Japanese gambling tycoon Kazuo Okada announced Thursday he was resigning from the board of casino operator Wynn Resorts, a day before the company's board was expected to oust him.
Okada blasted Wynn's founder and chief executive Steve Wynn for plotting to discredit him and force him out of the company, and repeated allegations made earlier about the misuse of company funds in its Macau venture.
"I no longer believe it is appropriate for me to serve on the Board of Directors of a company that is behaving in a manner that I deeply believe to be unethical," Okada said in a statement.
The board "has refused my reasonable requests to promptly investigate what appears to me to be misconduct by Steve Wynn, and thus is under the dictatorship of Mr. Wynn and fails to fulfill its original function," he added.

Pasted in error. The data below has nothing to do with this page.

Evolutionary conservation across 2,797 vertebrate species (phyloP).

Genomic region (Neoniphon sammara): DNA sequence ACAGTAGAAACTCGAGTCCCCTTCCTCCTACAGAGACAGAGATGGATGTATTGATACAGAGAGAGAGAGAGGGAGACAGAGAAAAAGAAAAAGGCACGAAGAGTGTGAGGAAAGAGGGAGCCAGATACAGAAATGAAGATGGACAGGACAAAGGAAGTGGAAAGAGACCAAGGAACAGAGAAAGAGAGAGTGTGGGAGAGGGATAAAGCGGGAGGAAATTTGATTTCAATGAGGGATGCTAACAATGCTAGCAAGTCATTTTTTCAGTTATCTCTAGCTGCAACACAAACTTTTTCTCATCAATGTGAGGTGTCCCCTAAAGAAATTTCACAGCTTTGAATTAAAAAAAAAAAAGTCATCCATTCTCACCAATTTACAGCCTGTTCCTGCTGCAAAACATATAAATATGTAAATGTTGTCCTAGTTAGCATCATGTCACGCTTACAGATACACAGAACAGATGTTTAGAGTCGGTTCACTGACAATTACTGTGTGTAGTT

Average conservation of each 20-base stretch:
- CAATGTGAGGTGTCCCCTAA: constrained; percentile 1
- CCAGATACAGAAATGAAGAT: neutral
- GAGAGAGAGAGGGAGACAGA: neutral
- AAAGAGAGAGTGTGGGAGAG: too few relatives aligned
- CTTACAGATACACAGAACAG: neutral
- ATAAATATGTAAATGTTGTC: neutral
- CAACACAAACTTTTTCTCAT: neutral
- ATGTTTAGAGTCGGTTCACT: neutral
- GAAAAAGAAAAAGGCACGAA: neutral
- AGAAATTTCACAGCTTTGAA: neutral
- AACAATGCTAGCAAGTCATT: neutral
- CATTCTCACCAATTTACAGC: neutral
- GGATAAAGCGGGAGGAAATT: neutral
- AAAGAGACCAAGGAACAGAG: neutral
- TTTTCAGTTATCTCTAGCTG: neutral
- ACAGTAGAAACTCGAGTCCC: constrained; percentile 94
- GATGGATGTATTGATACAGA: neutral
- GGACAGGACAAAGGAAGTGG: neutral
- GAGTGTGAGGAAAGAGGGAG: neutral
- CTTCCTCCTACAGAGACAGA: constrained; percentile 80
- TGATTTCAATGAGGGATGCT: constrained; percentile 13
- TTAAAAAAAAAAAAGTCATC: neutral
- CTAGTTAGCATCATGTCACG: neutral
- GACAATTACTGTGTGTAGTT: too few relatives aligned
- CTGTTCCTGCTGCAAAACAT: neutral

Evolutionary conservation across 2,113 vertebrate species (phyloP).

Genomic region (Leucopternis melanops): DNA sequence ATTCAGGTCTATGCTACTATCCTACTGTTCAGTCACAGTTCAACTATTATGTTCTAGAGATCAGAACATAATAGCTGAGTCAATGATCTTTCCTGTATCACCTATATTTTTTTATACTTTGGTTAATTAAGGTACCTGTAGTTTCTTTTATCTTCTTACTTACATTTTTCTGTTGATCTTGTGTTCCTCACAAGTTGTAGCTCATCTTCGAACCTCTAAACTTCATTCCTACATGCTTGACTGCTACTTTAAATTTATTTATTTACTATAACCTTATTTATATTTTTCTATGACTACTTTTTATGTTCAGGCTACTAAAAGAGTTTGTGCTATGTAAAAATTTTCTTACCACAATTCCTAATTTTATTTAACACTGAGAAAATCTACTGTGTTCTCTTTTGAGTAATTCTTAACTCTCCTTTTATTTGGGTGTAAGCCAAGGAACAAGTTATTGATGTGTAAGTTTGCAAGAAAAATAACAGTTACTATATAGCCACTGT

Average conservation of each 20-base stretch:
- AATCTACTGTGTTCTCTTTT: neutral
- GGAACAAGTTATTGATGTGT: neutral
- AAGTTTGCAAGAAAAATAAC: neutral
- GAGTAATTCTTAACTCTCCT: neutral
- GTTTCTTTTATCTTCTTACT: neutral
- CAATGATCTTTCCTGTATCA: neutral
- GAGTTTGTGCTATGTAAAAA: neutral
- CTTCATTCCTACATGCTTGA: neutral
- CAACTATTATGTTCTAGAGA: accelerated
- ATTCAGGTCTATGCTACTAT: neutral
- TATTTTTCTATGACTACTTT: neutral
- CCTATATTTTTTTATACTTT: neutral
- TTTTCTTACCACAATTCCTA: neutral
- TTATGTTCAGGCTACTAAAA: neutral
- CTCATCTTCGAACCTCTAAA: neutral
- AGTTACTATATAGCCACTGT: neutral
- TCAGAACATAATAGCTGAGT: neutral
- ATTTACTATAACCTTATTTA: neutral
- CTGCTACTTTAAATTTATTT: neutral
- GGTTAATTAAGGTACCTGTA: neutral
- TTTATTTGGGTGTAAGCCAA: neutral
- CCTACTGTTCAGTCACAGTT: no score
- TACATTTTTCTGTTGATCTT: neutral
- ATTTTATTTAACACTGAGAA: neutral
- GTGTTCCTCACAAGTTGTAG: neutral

Wynn Resorts was scheduled to make a final decision in a special shareholder vote on Friday on expelling Okada, who has been enmeshed in a battle with Steve Wynn since 2011.
Once close partners, with Okada having provided some $260 million to strengthen the company in the early 2000s, the two men have since fallen out over Wynn's expansion.
Okada has accused the company of making a questionable $135 million donation to a university in Macau, where Wynn now has a profitable casino.
Meanwhile Steve Wynn accused Okada of corrupt behavior in the Japanese businessman's moves to get land in the Philippines for a casino to be controlled by Okada's Universal Entertainment Corporation. Wynn said the move violated a no-competition pact agreed by Okada.
In the ensuing fight the Wynn board forcibly redeemed Okada's 20 percent stake in Wynn Resorts at a 30 percent discount to market value. Okada said he will continue to fight that move in US courts.